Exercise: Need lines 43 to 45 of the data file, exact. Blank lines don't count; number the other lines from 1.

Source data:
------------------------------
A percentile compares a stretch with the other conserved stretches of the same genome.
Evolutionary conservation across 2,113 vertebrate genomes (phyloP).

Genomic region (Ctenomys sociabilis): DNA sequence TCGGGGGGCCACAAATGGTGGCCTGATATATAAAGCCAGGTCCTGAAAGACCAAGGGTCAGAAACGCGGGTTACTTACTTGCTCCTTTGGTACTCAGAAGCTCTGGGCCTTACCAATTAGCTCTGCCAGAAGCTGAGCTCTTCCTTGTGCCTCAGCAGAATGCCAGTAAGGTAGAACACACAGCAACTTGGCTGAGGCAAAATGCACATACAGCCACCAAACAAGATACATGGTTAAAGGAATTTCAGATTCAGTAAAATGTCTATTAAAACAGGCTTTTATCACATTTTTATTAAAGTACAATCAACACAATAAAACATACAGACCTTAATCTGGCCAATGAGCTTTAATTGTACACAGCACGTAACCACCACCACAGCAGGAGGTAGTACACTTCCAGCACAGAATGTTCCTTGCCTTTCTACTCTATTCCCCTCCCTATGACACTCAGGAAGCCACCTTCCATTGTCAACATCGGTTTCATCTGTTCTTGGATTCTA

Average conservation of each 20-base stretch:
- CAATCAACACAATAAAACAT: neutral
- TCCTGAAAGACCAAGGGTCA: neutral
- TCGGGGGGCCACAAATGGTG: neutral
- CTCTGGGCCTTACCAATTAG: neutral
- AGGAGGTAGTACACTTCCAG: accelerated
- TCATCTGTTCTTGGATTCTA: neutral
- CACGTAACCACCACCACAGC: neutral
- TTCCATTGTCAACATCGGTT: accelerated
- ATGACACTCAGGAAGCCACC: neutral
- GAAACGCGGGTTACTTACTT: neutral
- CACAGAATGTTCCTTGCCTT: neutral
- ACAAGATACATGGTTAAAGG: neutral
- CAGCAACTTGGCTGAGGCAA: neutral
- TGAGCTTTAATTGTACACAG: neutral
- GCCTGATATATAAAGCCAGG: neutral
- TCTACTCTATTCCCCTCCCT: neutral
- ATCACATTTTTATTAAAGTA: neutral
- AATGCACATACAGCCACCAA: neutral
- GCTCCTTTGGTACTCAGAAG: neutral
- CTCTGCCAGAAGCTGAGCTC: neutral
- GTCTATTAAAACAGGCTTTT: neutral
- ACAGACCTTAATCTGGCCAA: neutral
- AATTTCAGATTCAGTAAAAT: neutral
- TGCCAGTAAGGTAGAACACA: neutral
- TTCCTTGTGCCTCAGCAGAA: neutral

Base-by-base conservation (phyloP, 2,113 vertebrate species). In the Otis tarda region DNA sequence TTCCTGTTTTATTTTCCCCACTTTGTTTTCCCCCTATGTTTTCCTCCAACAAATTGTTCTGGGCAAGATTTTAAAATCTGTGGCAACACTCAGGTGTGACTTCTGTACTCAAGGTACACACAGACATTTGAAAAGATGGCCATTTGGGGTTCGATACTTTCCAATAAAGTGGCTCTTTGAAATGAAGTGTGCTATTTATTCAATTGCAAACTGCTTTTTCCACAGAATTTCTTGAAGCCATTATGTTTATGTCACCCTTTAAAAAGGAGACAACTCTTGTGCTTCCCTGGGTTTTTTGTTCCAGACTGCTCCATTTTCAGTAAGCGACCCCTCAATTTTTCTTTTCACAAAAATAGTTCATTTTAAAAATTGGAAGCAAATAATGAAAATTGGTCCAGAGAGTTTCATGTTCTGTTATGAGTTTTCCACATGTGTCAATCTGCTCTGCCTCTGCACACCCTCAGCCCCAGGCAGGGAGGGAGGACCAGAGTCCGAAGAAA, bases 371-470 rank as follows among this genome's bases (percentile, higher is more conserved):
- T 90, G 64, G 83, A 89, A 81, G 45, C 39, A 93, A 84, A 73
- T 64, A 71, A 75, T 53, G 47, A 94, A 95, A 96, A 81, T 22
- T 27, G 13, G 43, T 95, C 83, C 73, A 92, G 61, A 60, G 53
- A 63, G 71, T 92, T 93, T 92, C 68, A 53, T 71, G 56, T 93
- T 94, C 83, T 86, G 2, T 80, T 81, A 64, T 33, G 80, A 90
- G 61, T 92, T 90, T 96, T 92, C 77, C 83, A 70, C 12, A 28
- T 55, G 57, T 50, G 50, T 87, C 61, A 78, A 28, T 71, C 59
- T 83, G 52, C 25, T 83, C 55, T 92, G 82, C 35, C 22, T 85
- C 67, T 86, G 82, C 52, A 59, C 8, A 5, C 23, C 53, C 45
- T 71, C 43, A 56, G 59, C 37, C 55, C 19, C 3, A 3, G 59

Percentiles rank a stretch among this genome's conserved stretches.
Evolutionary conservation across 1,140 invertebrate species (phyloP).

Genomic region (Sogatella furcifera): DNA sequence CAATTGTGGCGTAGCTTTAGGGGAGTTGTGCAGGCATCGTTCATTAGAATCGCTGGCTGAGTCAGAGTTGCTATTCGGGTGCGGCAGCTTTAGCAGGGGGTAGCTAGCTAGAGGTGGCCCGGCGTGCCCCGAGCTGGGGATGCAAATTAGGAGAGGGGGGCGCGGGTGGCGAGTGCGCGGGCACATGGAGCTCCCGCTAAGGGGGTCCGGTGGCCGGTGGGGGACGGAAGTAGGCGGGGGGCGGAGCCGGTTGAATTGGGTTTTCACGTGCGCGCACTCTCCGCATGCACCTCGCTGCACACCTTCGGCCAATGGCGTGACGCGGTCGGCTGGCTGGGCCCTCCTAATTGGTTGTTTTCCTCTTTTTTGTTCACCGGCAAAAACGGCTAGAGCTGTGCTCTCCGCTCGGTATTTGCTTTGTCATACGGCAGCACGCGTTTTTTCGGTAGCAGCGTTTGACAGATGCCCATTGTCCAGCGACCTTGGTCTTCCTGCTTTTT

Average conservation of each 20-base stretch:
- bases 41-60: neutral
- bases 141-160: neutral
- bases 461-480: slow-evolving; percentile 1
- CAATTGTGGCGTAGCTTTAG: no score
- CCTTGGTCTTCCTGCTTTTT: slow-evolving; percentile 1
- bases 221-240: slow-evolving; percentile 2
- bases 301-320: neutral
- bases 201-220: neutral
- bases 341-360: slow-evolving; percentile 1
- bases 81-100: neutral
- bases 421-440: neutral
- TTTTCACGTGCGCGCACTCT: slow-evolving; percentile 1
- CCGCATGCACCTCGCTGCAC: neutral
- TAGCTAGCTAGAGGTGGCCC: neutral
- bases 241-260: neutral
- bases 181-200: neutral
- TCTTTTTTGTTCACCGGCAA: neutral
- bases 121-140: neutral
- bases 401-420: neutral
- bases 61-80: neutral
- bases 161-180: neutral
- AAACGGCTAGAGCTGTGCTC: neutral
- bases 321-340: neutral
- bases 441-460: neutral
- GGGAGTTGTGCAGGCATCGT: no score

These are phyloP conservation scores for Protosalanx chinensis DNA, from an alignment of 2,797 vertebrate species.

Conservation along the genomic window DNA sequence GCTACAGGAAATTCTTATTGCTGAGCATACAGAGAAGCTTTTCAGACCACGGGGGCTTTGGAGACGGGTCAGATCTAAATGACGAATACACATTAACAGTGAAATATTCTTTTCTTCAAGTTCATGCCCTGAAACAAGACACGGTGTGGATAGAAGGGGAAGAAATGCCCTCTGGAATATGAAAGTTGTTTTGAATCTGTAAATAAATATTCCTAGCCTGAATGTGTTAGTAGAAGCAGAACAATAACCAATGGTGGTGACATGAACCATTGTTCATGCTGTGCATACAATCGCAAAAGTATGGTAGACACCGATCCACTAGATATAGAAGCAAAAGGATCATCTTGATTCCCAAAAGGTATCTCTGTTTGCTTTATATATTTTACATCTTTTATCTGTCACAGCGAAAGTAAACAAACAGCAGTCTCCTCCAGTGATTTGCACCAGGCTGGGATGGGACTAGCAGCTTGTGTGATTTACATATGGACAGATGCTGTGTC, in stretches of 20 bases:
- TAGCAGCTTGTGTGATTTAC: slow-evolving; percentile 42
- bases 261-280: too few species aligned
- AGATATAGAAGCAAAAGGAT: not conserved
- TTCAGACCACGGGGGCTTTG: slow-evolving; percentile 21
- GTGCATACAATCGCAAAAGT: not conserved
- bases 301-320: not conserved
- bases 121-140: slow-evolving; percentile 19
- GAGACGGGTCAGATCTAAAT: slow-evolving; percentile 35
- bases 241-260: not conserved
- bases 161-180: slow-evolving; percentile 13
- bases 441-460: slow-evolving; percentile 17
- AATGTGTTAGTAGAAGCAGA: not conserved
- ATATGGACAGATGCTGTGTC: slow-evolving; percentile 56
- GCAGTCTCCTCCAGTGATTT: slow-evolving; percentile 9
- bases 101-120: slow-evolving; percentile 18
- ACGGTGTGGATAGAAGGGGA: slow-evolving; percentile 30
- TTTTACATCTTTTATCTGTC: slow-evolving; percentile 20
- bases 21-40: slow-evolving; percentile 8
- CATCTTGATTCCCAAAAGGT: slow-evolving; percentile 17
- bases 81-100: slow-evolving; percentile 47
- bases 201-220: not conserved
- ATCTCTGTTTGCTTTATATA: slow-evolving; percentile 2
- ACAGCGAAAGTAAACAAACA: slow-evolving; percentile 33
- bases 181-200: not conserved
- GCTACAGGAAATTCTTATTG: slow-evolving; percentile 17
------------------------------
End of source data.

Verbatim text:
Genomic region (Sogatella furcifera): DNA sequence CAATTGTGGCGTAGCTTTAGGGGAGTTGTGCAGGCATCGTTCATTAGAATCGCTGGCTGAGTCAGAGTTGCTATTCGGGTGCGGCAGCTTTAGCAGGGGGTAGCTAGCTAGAGGTGGCCCGGCGTGCCCCGAGCTGGGGATGCAAATTAGGAGAGGGGGGCGCGGGTGGCGAGTGCGCGGGCACATGGAGCTCCCGCTAAGGGGGTCCGGTGGCCGGTGGGGGACGGAAGTAGGCGGGGGGCGGAGCCGGTTGAATTGGGTTTTCACGTGCGCGCACTCTCCGCATGCACCTCGCTGCACACCTTCGGCCAATGGCGTGACGCGGTCGGCTGGCTGGGCCCTCCTAATTGGTTGTTTTCCTCTTTTTTGTTCACCGGCAAAAACGGCTAGAGCTGTGCTCTCCGCTCGGTATTTGCTTTGTCATACGGCAGCACGCGTTTTTTCGGTAGCAGCGTTTGACAGATGCCCATTGTCCAGCGACCTTGGTCTTCCTGCTTTTT

Average conservation of each 20-base stretch:
- bases 41-60: neutral